Queensrÿche @Newcastle Riverside, December 1 2019
The perfect setlist for the perfect show?
Not for Queensrÿche an elongated gig punctuated by back catalogue obscurities.
No unnecessary chat, no drum solo and no flashy encore. No kidding.
This was all killer and no filler.
Handpicking key cuts from their classic albums might seem like a no-brainer.
But how many bands take their eye off the ball and take liberties with their fans?
Founding members Michael Wilton and Eddie Jackson were having none of it.
This was gold-plated progressive metal from start to finish.
Underpinned by pin-sharp sound and the passion of frontman Todd La Torre, a truly memorable night flew by.
Wilton reinforced his reputation as a wizard of the fretboard.
And much of that magic rubbed off on fellow six-stringer Parker Lundgren as the Port Townsend native excelled.
Jackson and the band’s touring drummer, former Kamelot favourite Casey Grillo, were rock solid as the beating heart of a quite brilliant band.
And La Torre sounds more like Geoff Tate than the man himself!
Seven years down the line and how fortunate are the Rÿche that they happened upon the ideal stand-in for their estranged former frontman?
Like the show itself, La Torre was both unfussy and on fire. Powerful yet subtle.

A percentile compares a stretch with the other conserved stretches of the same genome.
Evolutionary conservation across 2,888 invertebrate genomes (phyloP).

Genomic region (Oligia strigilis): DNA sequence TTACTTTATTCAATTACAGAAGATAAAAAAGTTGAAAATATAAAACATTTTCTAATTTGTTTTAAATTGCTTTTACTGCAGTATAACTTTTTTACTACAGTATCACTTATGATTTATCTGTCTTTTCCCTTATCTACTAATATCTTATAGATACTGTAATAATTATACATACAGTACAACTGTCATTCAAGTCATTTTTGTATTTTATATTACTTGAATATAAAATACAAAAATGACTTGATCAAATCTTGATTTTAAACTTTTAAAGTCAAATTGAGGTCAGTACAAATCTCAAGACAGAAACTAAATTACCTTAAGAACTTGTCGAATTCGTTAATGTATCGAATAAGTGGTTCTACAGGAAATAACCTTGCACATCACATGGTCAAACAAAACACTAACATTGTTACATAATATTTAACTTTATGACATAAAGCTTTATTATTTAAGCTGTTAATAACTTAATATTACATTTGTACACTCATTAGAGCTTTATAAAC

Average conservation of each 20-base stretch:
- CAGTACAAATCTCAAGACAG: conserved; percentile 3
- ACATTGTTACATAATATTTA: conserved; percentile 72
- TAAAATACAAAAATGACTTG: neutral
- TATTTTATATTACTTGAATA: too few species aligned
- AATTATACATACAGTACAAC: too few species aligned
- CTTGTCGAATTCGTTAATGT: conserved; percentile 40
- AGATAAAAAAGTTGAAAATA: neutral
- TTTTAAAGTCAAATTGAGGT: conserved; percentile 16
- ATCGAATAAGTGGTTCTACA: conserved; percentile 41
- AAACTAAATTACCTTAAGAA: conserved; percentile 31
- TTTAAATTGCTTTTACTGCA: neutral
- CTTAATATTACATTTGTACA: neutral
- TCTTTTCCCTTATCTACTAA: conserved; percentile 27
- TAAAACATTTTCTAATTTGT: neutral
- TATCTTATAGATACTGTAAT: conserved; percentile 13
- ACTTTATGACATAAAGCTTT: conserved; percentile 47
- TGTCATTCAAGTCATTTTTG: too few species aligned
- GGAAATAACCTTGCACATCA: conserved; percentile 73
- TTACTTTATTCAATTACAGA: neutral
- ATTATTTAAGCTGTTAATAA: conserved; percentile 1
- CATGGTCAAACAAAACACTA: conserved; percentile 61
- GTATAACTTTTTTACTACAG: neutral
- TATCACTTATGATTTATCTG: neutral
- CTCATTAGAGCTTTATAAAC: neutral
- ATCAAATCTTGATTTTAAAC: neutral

And never more so than on mega-ballad Silent Lucidity.
The band’s highest charting hit, from 1990’s classy Empire, had the Riverside masses rapt: Wilton and Lundgren owning the Billboard Top 10 smash.
But La Torre, of course, is just as confident blasting out the heavier hitters in a 14-song set.
His take on Screaming In Digital was devastating in its depth.
And La Torre let rip on Queen Of The Reich – the Iron Maiden-esque anthem that launched Washington’s finest 36 years ago.
To many Queensrÿche without Tate isn’t Queensrÿche at all.
But to those in the know there’s still no better metal band.
And new tunes Blood Of The Levant and Man The Machine, from 2019’s The Verdict, stood toe-to-toe with the band’s back catalogue favourites.
Tate visited Newcastle twice in the space of 12 months to celebrate the glorious legacy that is Operation: Mindcrime.
And on both occasions he breathed new life into a timeless classic.
But old buddies Wilton and Jackson remain just as relevant when it comes to keeping the flame burning.
And visceral versions of The Mission and The Needle Lies represented standout moments that will live long in the memory.
The best of the rest?
I Am I, from the often-overlooked Promised Land, punched well above its weight.
And the joyous Jet City Woman allowed La Torre to soar.
Queensrÿche could do no wrong. Then again, they rarely do.
Special guests Firewind delivered the power metal kick to the headliners’ progressive rock cocktail.
And in Gus G, the Greek gods boast a guitarist who has always belonged in a league of his own.
The former Ozzy Osbourne favourite might have failed to convince large swathes of the Riverside crowd.
And Firewind frontman Henning Basse appeared frustrated at the lack of interaction from fans patiently awaiting the main men.
But World On Fire and The Fire And The Fury proved to be perfect mid-set bangers.
And Firewind’s long-awaited Newcastle debut reached a rousing crescendo – sublime set closer Falling To Pieces picking things up in the nick of time.
Images By Gordon Armstrong